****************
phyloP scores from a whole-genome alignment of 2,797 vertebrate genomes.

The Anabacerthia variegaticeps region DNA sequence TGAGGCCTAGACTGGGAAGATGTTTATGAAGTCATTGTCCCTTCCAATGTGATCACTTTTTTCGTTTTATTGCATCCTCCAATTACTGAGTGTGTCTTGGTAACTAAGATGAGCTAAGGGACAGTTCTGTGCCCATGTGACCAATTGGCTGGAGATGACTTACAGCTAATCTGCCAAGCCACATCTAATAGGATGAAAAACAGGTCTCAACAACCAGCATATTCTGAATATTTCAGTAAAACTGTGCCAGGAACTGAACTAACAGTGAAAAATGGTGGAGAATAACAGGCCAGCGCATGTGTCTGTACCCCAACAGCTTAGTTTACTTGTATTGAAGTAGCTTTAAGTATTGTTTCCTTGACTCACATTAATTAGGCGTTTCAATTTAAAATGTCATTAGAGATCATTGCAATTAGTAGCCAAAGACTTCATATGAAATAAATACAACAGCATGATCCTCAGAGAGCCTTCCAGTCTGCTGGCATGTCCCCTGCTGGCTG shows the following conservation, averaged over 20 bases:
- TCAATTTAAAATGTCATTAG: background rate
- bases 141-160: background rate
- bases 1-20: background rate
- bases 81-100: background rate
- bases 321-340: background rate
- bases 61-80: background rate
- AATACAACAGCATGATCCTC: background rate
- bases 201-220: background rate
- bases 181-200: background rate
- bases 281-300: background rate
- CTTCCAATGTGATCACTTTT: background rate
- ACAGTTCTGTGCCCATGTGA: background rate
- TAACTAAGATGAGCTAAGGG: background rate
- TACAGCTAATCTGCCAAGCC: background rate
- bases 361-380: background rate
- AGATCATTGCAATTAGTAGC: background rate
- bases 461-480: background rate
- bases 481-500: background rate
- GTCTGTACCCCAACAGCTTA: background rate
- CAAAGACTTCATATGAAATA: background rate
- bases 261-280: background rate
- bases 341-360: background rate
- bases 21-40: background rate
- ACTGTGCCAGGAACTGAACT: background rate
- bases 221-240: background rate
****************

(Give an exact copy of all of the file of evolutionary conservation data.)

phyloP scores from a whole-genome alignment of 2,797 vertebrate genomes.

The Anabacerthia variegaticeps region DNA sequence TGAGGCCTAGACTGGGAAGATGTTTATGAAGTCATTGTCCCTTCCAATGTGATCACTTTTTTCGTTTTATTGCATCCTCCAATTACTGAGTGTGTCTTGGTAACTAAGATGAGCTAAGGGACAGTTCTGTGCCCATGTGACCAATTGGCTGGAGATGACTTACAGCTAATCTGCCAAGCCACATCTAATAGGATGAAAAACAGGTCTCAACAACCAGCATATTCTGAATATTTCAGTAAAACTGTGCCAGGAACTGAACTAACAGTGAAAAATGGTGGAGAATAACAGGCCAGCGCATGTGTCTGTACCCCAACAGCTTAGTTTACTTGTATTGAAGTAGCTTTAAGTATTGTTTCCTTGACTCACATTAATTAGGCGTTTCAATTTAAAATGTCATTAGAGATCATTGCAATTAGTAGCCAAAGACTTCATATGAAATAAATACAACAGCATGATCCTCAGAGAGCCTTCCAGTCTGCTGGCATGTCCCCTGCTGGCTG shows the following conservation, averaged over 20 bases:
- TCAATTTAAAATGTCATTAG: background rate
- bases 141-160: background rate
- bases 1-20: background rate
- bases 81-100: background rate
- bases 321-340: background rate
- bases 61-80: background rate
- AATACAACAGCATGATCCTC: background rate
- bases 201-220: background rate
- bases 181-200: background rate
- bases 281-300: background rate
- CTTCCAATGTGATCACTTTT: background rate
- ACAGTTCTGTGCCCATGTGA: background rate
- TAACTAAGATGAGCTAAGGG: background rate
- TACAGCTAATCTGCCAAGCC: background rate
- bases 361-380: background rate
- AGATCATTGCAATTAGTAGC: background rate
- bases 461-480: background rate
- bases 481-500: background rate
- GTCTGTACCCCAACAGCTTA: background rate
- CAAAGACTTCATATGAAATA: background rate
- bases 261-280: background rate
- bases 341-360: background rate
- bases 21-40: background rate
- ACTGTGCCAGGAACTGAACT: background rate
- bases 221-240: background rate